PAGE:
This week in Sunday Life I trust the process
I had dinner with a guy recently who dedicated entrée to telling me that all writers are self-indulged w*nkers. “You all go on about the pain of writing,” he said. “Plumbers don’t write about how hard their work is, you don’t read about ‘plumber’s block’.”
I’m a writer. I had to respond. First, I said, with the spine tingle of a good comeback, plumbers don’t write. “Perhaps they take out their frustration on an S-bend,” I suggested gently. “We know about writer’s pain because we read their work. “
Second, writing is a creative process. And any creative process – whether it’s painting or interpretive dancing or inventing a new S-bend wrench – is the expression of the human struggle to share our inner selves. Displaying our inside, or “true”, selves is all about standing out on the farthest limb, exposed and vulnerable, and saying “here!”. We all have, at our core, an important urge to do this, and yet at the same time a primal fear of it. Ergo, creative block.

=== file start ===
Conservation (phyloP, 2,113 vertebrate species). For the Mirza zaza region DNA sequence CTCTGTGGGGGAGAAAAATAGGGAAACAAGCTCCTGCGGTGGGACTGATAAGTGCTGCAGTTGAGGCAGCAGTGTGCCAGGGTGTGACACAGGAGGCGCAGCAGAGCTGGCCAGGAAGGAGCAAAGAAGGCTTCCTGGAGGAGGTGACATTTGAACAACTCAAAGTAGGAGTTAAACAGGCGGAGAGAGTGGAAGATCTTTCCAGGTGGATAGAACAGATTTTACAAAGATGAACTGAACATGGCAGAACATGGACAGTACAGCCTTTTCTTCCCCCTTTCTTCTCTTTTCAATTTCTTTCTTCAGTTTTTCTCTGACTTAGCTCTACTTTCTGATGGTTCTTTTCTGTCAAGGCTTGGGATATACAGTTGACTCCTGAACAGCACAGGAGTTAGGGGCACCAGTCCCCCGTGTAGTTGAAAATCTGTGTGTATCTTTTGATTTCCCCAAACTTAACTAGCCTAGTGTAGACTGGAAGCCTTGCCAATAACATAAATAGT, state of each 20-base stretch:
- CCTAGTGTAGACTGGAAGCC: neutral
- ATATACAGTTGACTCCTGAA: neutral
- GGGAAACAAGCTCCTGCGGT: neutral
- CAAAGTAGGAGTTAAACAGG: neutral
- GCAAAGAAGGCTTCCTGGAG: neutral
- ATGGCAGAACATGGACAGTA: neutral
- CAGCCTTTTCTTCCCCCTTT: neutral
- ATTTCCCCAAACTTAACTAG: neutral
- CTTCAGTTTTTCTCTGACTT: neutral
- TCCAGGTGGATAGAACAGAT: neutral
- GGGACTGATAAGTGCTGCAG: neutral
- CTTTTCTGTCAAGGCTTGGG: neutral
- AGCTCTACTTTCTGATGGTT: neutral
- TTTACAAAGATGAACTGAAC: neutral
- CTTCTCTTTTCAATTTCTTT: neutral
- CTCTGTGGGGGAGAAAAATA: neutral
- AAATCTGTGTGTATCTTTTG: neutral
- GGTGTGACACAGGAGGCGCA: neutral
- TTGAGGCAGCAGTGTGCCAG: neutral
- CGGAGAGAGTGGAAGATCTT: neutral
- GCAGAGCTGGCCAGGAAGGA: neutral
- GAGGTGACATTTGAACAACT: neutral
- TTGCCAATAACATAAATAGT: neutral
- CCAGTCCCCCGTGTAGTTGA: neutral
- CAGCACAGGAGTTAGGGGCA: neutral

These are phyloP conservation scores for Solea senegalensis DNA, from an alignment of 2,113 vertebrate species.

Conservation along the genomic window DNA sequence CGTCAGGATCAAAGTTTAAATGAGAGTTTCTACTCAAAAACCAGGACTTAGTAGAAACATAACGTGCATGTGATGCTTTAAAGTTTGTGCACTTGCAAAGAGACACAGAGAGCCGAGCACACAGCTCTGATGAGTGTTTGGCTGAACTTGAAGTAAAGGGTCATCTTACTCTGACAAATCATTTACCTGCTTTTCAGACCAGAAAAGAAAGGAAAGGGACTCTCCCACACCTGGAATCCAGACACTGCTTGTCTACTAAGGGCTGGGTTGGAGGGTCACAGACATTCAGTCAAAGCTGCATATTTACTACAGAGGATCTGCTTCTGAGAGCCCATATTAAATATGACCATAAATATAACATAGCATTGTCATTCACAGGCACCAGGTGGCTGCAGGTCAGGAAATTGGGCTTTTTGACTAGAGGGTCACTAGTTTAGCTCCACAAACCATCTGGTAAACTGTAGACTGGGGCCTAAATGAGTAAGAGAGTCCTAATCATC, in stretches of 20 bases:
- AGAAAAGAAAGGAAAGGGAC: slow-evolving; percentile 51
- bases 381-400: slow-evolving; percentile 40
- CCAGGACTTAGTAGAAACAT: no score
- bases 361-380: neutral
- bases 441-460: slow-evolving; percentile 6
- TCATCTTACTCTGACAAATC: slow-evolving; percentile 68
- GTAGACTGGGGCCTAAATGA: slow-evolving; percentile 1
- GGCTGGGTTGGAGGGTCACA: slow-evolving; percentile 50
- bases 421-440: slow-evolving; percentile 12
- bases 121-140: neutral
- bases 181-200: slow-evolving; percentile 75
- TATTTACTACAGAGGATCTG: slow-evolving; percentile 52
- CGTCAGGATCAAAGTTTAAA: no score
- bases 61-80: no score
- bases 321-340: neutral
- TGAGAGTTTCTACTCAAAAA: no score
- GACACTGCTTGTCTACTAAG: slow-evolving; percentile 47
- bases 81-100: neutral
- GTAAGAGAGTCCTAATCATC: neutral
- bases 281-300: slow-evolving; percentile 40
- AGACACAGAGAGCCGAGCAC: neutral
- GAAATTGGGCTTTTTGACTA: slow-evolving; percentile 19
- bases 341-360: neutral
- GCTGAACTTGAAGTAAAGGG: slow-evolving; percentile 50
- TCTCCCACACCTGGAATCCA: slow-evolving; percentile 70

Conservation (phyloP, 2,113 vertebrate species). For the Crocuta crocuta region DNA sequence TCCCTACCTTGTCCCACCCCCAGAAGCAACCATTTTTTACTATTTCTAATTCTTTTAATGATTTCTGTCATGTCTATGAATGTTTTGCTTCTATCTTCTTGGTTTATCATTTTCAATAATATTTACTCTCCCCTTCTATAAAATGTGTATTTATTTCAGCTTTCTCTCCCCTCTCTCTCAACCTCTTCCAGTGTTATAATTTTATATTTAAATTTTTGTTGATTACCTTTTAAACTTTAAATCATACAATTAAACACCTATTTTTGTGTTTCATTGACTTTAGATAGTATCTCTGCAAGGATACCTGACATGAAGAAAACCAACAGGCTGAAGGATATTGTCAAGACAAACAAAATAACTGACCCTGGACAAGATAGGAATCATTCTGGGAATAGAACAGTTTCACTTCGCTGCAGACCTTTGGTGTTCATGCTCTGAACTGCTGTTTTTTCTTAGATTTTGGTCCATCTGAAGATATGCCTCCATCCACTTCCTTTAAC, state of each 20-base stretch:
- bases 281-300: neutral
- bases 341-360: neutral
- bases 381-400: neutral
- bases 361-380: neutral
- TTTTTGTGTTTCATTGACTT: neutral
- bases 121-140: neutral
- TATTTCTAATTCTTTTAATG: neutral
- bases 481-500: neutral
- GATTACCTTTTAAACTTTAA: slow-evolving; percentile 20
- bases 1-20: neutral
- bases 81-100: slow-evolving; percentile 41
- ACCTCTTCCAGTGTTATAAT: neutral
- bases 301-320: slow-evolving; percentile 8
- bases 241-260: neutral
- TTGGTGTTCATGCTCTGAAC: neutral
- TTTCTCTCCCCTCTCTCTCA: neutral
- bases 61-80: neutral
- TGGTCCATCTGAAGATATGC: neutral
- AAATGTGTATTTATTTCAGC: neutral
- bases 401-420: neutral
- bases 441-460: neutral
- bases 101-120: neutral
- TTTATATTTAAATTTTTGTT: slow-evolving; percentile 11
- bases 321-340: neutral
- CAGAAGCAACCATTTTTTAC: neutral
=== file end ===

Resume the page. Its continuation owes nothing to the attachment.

Funnily, not long after I found myself at the Byron Bay Writer’s Festival chatting to a bunch of writers about the pain of the creative struggle. (Here’s a new collective noun for you: “a writer’s festival of whingers”.) Whether you’re a writer or wrench inventor or embarking on a big, formative project, you know this struggle. It’s an important one. A damn tough one, too.
There was consensus from most of the writers: just start. It doesn’t matter if you produce crap. From the crap, something always emerges.